Have you ever had to sit by yourself in the lunchroom? Seventeen-year-old Californian Natalie Hampton has—for two whole years—and she’s invented an app to make sure no one else ever has to go through that.
When Hampton—an outgoing girl who had always had lots of friends—moved a new school in seventh grade, she had high hopes of making new pals, but that’s not what happened. Instead, she was completely ostracized by the other students.
The worst part was lunch: she would walk into the crowded cafeteria and see that no one was willing to eat with her.
This lasted for two years.
To make matters worse, none of the adults at the school supported her. The school counselor even interrogated her on a weekly basis, trying to get her to admit what she had done to make the students behave this way.
The school’s refusal to support her made the bullying even worse. Finally, when she was ready for high school, she decided to change schools and start all over again. At her new high school, when she walked into the lunchroom and didn’t know anyone, one single student saw that she looked lost and invited her to eat lunch together.
“It saved my life,” she says in her TEDx talk.
Hampton decided to share the story of her difficulties because she wanted to help other kids the way that one person helped her. She notes that even small acts that show kindness, empathy and support to those being bullied can mean so much.
She began to pay it forward, inviting other people who seemed lonely to sit with her at lunch. After witnessing how successful and useful this approach could be to support her peers, she decided to develop an app that would help even more people.
Her app is called “Sit With Us”. Here’s how it works:
- Students to sign up to be lunchroom “ambassadors.”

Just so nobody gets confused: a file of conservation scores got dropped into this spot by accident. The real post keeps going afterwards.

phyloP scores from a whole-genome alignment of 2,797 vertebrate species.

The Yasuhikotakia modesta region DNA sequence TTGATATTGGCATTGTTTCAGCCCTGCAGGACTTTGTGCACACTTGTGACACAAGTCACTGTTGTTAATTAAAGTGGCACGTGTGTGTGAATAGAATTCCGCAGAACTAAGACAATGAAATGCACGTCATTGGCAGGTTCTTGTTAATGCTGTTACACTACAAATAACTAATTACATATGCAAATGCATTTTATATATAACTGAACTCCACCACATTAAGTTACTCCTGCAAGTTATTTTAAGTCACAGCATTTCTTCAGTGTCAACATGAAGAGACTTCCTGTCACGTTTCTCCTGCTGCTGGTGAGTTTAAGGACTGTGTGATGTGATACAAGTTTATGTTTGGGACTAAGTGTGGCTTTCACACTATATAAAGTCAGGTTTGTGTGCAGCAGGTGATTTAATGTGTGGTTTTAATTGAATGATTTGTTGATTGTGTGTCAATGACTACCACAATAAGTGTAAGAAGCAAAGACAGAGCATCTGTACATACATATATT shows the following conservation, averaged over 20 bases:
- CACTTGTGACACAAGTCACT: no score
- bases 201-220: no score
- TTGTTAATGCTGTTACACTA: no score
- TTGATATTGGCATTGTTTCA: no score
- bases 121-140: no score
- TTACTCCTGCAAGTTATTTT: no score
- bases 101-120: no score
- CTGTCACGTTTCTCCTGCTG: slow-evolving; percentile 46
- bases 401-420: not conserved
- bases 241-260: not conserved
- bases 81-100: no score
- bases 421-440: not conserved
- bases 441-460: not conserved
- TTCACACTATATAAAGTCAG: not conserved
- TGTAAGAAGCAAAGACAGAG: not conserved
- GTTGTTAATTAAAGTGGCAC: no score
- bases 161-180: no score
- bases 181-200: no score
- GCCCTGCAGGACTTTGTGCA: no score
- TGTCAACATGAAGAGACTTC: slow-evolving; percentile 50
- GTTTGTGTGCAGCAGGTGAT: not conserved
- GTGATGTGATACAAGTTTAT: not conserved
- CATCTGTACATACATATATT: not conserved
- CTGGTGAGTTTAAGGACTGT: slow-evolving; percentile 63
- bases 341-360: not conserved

- They post on the app when they have an open seat at their table.
- Then, students who are looking for a group to eat lunch with can use the app to find a place to sit.
The app saves students from embarrassment: if they have to physically move from table to table asking to join a group, they could be rejected over and over again. But with the app, they can find out discreetly where seats are available, and they’ll always be accepted.
“The first step to a warmer, more inclusive community can begin with lunch,” Hampton’s website says.
We found Hampton’s idea to be a practical step that all teens can use, to show kindness and support to their peers. In addition to inviting people to sit with you over lunch, there are also some other approaches you can take to stop bullying. For example, you could:
- Deescalate tensions by developing statements against bullying. The statements could be as simple as, “Hey, it’s not cool to reject people.” By using calm, simple statements, you draw boundaries against bullying behavior, without triggering further conflicts.
- Stand very close to the individual being bullied. Sometimes a small action like this tells the bullies that you don’t approve of their behaviors and you stand with your peers.
- Follow up later with the person who was targeted to show your continuing support. The support can be in the form of a note, a text, etc. The purpose here is to let your peer know that they do not walk alone and that you appreciate them for who they are.
What does lunchroom bullying feel like to you—either as the targeted person, or as one who has witnessed it? What do you think of this app’s approach to ending bullying? What can be done to help stop bullying at your school? Comment below to share your thoughts and strategies with us.